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Jill Sullivan, associate professor in the ASU School of Music in the Herberger Institute for Design and the Arts, has conducted extensive research on women in military bands. Her research has culminated in two book publications and an elite invitation to perform with the premier United States Marine Corps music ensemble, “The President’s Own.”
This year is the 220th anniversary of “The President’s Own” and the 75th anniversary of the Marine Corps Women’s Reserve (MCWR) Band. In honor of the MCWR Band’s 75th anniversary, “The President’s Own” is planning a tribute concert in Alexandria, Virginia, to take place on March 11, 2018.
As the only scholar of the MCWR Women’s Band, Sullivan is invited to collaborate with the U.S. Marine Band to create the concert, serve as narrator and curate an exhibit of memorabilia for the lobby.
Sullivan discovered through her research that women were allowed into the military during World War II and to form all-female military bands as their job during World War II.
“I was shocked,” Sullivan said. “Throughout all of my music studies, I had never heard of any all-women’s bands! I discovered that young women from all around the country who had been in high school and college bands were eager to serve their country in a military band, and they did.”
Sullivan’s interest in women’s military bands resulted in a research grant funded by the Herberger Institute to continue her research in Washington, D.C.
This research resulted in her critically acclaimed book, “Bands of Sisters: U.S. Women’s Military Bands during World War II,” published in 2011. The book includes a chapter on the U.S. Marine Corps Women’s Reserve Band, and because of this research, Sullivan is considered the steward of the history of the MCWR band.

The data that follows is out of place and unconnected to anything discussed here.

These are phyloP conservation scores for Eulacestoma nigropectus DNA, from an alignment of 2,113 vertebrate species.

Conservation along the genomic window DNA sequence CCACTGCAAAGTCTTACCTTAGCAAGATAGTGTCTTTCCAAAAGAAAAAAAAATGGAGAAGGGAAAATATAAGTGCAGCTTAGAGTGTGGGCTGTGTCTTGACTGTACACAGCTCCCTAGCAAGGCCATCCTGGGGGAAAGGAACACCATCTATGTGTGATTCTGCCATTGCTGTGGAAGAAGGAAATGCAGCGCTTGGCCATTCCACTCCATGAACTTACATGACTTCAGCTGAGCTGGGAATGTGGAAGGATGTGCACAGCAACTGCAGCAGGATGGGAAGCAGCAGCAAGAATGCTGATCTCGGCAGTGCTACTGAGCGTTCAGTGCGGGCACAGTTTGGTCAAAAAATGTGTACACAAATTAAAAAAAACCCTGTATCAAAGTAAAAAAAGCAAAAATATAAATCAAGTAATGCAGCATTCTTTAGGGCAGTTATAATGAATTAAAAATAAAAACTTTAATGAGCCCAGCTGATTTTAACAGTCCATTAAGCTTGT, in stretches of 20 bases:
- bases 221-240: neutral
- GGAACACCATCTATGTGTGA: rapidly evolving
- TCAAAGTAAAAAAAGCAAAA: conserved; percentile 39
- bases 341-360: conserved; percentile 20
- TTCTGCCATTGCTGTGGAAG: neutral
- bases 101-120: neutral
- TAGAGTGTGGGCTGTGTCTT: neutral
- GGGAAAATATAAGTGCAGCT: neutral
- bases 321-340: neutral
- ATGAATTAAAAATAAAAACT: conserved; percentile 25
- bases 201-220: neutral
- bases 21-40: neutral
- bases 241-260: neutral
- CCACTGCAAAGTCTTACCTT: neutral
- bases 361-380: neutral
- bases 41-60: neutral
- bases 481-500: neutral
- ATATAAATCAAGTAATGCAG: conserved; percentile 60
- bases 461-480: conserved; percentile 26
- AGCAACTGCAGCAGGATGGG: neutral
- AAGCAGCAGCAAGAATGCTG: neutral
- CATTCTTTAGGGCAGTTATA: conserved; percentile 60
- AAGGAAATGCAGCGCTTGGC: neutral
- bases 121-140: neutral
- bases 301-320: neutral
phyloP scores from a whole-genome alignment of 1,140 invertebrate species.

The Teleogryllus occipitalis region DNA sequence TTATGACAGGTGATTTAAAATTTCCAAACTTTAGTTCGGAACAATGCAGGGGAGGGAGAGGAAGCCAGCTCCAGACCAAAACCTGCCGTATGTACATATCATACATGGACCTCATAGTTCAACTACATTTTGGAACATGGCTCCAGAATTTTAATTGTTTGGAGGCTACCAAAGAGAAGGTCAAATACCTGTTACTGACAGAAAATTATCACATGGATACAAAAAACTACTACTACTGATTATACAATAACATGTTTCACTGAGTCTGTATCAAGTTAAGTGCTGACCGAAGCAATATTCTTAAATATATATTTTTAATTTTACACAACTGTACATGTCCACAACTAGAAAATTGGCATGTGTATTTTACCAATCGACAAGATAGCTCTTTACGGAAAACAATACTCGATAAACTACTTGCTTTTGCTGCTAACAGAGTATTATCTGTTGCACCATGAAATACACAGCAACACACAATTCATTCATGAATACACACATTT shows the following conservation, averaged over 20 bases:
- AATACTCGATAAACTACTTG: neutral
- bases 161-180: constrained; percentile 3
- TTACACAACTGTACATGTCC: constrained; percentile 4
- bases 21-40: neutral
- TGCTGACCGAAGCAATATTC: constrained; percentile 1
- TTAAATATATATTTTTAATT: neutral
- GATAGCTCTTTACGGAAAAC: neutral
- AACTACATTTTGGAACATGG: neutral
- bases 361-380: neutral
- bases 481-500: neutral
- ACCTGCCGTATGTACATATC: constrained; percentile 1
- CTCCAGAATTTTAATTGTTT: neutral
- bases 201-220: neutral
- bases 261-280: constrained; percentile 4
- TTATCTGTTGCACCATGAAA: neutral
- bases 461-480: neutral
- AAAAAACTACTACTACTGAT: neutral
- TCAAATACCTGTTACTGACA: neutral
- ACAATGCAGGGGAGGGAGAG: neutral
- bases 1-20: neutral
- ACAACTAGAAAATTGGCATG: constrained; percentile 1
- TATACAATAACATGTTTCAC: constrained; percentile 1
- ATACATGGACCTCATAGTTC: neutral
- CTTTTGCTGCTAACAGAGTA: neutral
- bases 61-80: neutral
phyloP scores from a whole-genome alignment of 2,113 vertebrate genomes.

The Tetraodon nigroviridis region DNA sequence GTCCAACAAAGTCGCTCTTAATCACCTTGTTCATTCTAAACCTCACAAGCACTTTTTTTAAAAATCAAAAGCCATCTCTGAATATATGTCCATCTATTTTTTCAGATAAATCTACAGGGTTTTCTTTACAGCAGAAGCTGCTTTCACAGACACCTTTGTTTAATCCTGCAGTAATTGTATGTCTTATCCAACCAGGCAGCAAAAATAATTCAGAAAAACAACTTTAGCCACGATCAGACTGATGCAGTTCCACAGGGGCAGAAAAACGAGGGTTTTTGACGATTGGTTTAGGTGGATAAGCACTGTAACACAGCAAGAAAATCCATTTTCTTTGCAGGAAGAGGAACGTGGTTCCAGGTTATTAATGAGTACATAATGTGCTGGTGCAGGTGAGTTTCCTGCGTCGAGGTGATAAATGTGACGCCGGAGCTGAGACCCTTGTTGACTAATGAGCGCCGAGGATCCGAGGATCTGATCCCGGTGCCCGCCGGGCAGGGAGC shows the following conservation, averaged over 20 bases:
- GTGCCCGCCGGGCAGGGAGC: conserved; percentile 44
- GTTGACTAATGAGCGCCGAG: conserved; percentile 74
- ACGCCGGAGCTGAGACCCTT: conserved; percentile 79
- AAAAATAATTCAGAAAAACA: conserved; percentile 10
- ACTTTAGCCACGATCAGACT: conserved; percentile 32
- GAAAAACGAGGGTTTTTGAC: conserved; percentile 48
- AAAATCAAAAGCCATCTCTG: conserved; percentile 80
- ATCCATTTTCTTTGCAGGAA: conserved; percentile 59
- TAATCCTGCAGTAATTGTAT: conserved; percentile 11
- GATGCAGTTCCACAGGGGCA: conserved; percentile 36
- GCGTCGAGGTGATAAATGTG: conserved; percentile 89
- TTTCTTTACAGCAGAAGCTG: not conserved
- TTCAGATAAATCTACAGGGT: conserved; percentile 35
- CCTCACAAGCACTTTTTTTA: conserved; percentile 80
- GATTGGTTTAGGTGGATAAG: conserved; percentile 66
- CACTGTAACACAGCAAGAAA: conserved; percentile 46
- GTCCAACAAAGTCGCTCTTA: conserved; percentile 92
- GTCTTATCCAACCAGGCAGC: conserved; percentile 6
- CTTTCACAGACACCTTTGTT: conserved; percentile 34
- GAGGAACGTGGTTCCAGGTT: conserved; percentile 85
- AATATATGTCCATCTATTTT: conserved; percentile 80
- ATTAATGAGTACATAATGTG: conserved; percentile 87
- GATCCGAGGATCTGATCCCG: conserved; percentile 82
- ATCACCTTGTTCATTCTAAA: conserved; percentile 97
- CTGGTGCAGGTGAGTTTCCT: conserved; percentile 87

Sullivan was contacted by the U.S. Marine Band’s female conductor, Major Michelle Rakers and invited to become the visionary for the tribute concert.
“We are thrilled that Dr. Sullivan has been invited to be a part of the 75th Anniversary Concert commemorating the musical contributions of women in World War II,” said Heather Landes, director of the ASU School of Music. “It is recognition of her significant and unique contribution to historical research on women’s bands in our country, which has truly been and continues to be a labor of love for her.”
The documentary concert will re-enact the Nov. 15, 1944 MCWR Band’s NBC national radio broadcast — a one-time event that replaced the U.S. Marine Band during the war.
Sullivan is writing the historical script, selecting the music and coordinating the media for the entire concert. She will also be on stage narrating the history along with the Marine Band’s professional announcer, who will recreate the male radio broadcaster’s words from 1944. In addition to the 90-minute program, she is selecting 1940s music for the pre-concert events and curating a lobby exhibition that includes ephemera, artifacts, poster-sized photographs, interview recordings, video and musical entertainment, and WWII uniforms from the Marine museum. The post-concert will feature a question and answer session with Sullivan and surviving WWII Marine Band members.
Sullivan visited many national libraries and archives when conducting research for her first book and discovered that all branches of the military had women’s bands during WWII. She located and interviewed 84 women who served in the U.S. Army, Marines, Navy and Coast Guard women’s bands during the war. Of the 84 women interviewed, 43 women were U.S. Marine Band members.
She said her research on World War II women’s bands also revealed that there were many women’s bands in U.S. history and that the conductors of the women’s bands were music teachers before the war. Her most recent book, “Women’s Bands in America: Performing Music and Gender” is a compilation of her latest research that broadens the topic to all styles of music where women have formed bands, such as women’s jazz and rock bands.
Sullivan also discovered that women in WWII were some of the first music therapists in the U.S. She said that the profession of music therapy began, in large part, during WWII with women’s band members being trained to work with injured men in the hospitals.
“Today, these women musicians who formed these women’s bands serve as historical role models to our young women who perform in today’s elementary, high school, college bands and military bands, and to the women who teach and conduct bands today,” Sullivan said.